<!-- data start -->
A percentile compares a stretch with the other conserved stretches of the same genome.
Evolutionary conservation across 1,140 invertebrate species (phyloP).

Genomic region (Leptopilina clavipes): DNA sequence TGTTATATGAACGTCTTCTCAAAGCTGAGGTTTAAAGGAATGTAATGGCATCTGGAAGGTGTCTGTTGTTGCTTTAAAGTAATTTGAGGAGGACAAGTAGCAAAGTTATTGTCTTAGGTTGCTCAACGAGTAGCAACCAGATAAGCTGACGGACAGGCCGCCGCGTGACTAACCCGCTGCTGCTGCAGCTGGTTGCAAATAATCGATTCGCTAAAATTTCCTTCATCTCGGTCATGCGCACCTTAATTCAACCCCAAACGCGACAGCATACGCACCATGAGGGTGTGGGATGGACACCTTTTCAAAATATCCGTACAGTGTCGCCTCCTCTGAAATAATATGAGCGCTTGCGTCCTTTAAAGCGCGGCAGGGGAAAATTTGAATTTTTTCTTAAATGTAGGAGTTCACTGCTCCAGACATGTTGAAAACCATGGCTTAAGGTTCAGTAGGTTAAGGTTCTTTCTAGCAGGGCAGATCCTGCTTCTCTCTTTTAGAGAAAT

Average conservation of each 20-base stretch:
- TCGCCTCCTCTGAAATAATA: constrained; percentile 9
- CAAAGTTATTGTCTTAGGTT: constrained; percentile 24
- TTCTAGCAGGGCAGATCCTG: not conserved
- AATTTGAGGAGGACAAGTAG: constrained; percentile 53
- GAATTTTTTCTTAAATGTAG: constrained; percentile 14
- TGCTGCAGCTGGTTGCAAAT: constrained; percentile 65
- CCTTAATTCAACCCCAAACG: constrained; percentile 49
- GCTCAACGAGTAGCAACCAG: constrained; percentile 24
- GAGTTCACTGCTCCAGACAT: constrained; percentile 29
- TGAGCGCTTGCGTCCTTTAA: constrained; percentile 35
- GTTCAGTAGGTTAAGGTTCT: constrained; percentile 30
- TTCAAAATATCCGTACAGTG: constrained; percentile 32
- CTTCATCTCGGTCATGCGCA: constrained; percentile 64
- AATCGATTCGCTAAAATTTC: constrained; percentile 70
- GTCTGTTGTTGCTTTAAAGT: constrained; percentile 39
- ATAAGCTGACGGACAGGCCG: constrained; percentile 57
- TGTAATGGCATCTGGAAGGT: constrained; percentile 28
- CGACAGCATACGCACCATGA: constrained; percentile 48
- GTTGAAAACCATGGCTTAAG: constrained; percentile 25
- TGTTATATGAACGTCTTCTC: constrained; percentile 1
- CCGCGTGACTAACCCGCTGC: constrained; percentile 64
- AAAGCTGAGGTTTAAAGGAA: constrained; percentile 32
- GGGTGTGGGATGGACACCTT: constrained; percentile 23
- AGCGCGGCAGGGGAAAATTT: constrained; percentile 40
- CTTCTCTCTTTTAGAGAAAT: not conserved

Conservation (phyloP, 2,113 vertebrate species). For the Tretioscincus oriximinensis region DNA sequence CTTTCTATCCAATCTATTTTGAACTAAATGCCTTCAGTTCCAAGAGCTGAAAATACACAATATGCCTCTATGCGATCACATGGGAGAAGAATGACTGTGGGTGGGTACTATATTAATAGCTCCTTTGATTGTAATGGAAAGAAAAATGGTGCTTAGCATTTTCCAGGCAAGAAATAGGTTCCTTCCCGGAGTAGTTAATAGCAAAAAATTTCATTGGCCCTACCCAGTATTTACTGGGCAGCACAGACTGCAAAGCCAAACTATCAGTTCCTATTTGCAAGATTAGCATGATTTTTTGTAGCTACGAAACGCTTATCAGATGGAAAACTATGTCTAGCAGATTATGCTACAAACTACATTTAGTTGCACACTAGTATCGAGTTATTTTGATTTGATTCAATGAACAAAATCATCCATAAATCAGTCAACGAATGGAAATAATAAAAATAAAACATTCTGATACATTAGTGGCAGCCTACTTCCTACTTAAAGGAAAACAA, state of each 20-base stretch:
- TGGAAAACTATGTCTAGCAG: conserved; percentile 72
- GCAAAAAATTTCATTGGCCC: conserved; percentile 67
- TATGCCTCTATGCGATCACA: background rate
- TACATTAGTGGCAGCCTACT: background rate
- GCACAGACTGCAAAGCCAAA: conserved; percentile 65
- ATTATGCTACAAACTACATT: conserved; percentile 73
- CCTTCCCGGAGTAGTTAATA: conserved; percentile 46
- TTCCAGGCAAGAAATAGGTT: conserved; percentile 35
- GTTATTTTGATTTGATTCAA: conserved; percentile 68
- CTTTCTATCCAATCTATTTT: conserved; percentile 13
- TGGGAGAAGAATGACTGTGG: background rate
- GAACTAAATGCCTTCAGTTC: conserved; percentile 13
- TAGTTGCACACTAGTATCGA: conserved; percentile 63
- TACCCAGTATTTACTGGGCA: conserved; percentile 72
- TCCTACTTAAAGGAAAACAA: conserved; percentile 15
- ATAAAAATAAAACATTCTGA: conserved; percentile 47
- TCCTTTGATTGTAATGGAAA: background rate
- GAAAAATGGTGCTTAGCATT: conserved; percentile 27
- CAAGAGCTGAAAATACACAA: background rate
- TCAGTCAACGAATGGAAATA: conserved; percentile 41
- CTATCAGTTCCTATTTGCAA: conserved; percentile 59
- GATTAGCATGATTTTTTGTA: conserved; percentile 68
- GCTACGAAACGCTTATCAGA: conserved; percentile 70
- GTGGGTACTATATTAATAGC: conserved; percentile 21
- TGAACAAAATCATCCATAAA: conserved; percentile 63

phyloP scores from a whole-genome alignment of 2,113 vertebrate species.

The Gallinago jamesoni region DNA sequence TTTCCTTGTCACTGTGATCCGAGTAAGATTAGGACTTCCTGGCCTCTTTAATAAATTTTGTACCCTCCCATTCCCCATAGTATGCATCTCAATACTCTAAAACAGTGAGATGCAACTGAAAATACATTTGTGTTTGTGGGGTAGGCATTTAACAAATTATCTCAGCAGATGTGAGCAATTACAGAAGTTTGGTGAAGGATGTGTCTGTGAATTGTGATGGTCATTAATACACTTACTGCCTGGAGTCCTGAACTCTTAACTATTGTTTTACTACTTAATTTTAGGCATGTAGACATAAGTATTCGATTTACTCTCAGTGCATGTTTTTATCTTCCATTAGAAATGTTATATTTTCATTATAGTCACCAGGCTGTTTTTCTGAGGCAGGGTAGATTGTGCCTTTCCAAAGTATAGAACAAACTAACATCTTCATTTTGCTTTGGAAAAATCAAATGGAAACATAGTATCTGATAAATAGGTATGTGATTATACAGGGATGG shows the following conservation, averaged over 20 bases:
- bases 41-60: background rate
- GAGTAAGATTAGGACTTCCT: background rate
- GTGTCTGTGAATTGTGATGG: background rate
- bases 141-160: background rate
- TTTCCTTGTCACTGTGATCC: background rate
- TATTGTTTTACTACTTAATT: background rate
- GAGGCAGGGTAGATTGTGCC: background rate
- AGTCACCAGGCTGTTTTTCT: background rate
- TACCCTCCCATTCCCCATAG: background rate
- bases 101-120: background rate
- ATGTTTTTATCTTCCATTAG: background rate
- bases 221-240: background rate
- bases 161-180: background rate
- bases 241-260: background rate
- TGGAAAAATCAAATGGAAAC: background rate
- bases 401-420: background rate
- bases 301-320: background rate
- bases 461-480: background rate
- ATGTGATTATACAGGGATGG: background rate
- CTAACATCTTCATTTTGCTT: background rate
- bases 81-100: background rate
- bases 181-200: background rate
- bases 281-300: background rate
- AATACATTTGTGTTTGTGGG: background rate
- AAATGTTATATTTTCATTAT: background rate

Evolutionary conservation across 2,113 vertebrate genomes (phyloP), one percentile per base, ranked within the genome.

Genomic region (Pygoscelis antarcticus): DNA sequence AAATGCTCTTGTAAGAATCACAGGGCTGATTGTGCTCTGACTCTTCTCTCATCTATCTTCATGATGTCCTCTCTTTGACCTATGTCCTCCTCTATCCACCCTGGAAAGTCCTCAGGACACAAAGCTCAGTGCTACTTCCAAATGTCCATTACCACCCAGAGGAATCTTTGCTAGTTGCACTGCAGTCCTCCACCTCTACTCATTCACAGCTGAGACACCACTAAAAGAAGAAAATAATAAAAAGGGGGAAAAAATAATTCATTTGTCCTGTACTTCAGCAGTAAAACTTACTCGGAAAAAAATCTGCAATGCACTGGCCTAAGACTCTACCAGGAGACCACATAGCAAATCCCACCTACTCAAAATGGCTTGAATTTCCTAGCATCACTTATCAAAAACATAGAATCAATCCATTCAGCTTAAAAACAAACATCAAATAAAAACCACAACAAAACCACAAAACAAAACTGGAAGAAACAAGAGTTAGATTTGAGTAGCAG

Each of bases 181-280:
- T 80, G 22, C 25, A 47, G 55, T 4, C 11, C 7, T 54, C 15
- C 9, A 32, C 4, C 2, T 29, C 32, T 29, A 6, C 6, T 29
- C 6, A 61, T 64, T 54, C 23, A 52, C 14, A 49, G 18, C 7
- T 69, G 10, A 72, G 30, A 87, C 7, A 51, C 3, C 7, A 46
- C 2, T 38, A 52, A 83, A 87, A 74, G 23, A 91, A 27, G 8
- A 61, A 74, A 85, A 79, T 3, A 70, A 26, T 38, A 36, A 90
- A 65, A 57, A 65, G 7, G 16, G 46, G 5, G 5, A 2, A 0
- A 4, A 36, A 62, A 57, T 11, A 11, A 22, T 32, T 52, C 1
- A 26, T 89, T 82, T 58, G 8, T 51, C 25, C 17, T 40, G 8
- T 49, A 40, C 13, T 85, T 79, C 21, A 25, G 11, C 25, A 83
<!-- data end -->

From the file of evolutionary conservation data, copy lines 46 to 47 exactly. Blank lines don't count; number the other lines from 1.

- ATAAAAATAAAACATTCTGA: conserved; percentile 47
- TCCTTTGATTGTAATGGAAA: background rate